The week off has ended. Masha's installment, if you recall, covered myth's "half-hidden truths and beautiful mistakes." And Mr. Pond's last-Friday post directed the blogalectic naturally toward discussion of the word mythopoesis:
"Instead, I’m building on Kirstin Jeffrey Johnson’s suggestion that the essence of mythopoesis, or myth-making, is ultimately relational—partly between the characters within the myth, partly and perhaps mostly the tripartite relationship between the tale, the teller, and the hearers."Myth is not made alone. It always entails one heart, one soul, one spirit going out to another or others.
As a writer, especially of fantasy fiction, I feel that truth as I go about making myths for imaginary worlds and people. I give my characters ideals, narratives, things to believe in and trust, because I have such things. But I can't claim even that act of creation as a purely individual event. The myths that set the parameters for my stories are formed in communion between me and the myths I love and live with.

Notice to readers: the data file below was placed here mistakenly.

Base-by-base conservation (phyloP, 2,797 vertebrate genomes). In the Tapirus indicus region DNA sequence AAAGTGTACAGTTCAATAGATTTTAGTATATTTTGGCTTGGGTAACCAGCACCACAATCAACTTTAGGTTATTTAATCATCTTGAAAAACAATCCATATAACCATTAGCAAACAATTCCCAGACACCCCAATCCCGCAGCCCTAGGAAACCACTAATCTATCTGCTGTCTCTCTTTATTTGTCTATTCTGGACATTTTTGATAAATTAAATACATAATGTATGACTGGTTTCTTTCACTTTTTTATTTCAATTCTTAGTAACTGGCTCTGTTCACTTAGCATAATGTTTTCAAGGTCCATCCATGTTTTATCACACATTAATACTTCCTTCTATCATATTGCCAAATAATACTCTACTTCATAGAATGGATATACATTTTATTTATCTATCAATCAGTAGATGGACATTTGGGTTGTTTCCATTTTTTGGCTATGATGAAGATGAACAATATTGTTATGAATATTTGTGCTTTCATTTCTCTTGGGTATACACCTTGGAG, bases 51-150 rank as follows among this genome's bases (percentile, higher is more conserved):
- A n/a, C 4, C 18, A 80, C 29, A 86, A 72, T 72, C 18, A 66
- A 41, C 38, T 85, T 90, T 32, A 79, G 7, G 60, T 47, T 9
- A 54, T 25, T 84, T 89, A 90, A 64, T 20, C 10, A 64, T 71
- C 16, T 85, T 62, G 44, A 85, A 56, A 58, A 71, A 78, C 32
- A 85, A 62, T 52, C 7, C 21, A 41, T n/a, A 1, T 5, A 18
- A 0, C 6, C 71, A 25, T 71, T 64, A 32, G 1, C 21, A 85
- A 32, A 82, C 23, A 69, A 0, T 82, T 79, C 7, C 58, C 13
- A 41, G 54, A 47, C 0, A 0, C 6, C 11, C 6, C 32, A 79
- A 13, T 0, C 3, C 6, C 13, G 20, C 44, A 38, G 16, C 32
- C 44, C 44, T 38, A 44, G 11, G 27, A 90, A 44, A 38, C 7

The new myths grow with my development of and love for the characters themselves—my soul-and-ink-and-paper children, whose lack of fleshly existence I sometimes have a hard time remembering. It's frightening, sometimes, how dear those people are to me.
Slightly cuckoo writer's asides aside, however—perhaps the above is why, when I'm passing days at my computer with no one but me and the cat in the house, I rarely feel alone.